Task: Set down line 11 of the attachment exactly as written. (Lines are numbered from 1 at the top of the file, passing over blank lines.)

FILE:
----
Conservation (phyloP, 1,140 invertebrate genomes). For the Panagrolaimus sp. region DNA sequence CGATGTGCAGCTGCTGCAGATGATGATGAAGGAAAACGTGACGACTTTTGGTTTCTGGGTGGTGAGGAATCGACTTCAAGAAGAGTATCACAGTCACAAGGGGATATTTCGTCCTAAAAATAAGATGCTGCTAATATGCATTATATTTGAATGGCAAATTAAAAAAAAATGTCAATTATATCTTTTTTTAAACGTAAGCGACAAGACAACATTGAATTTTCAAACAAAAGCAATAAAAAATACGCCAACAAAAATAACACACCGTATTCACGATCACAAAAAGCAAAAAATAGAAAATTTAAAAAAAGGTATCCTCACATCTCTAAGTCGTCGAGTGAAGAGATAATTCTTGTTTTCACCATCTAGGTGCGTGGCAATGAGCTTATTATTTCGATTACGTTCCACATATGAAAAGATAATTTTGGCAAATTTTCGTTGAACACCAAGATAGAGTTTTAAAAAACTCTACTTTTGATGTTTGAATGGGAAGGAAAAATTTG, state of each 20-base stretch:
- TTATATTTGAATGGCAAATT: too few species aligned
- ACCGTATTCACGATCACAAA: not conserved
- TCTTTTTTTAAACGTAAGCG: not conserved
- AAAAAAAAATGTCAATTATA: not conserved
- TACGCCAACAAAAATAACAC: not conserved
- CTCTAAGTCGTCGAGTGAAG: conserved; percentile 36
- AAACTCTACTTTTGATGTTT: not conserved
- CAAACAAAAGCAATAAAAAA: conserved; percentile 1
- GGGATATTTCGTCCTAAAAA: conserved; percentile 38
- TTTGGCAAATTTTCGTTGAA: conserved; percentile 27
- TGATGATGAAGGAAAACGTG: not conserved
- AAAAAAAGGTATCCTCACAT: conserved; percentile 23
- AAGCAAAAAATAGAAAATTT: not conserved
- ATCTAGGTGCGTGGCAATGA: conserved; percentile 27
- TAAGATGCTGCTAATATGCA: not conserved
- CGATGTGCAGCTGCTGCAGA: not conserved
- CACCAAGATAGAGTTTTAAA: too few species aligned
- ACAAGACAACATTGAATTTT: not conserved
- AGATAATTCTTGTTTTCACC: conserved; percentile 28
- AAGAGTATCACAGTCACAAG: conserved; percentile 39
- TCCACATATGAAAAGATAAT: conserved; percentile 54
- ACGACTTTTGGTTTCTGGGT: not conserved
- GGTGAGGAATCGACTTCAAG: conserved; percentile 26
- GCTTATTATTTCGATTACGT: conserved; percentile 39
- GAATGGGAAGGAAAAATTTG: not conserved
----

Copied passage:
- TTTGGCAAATTTTCGTTGAA: conserved; percentile 27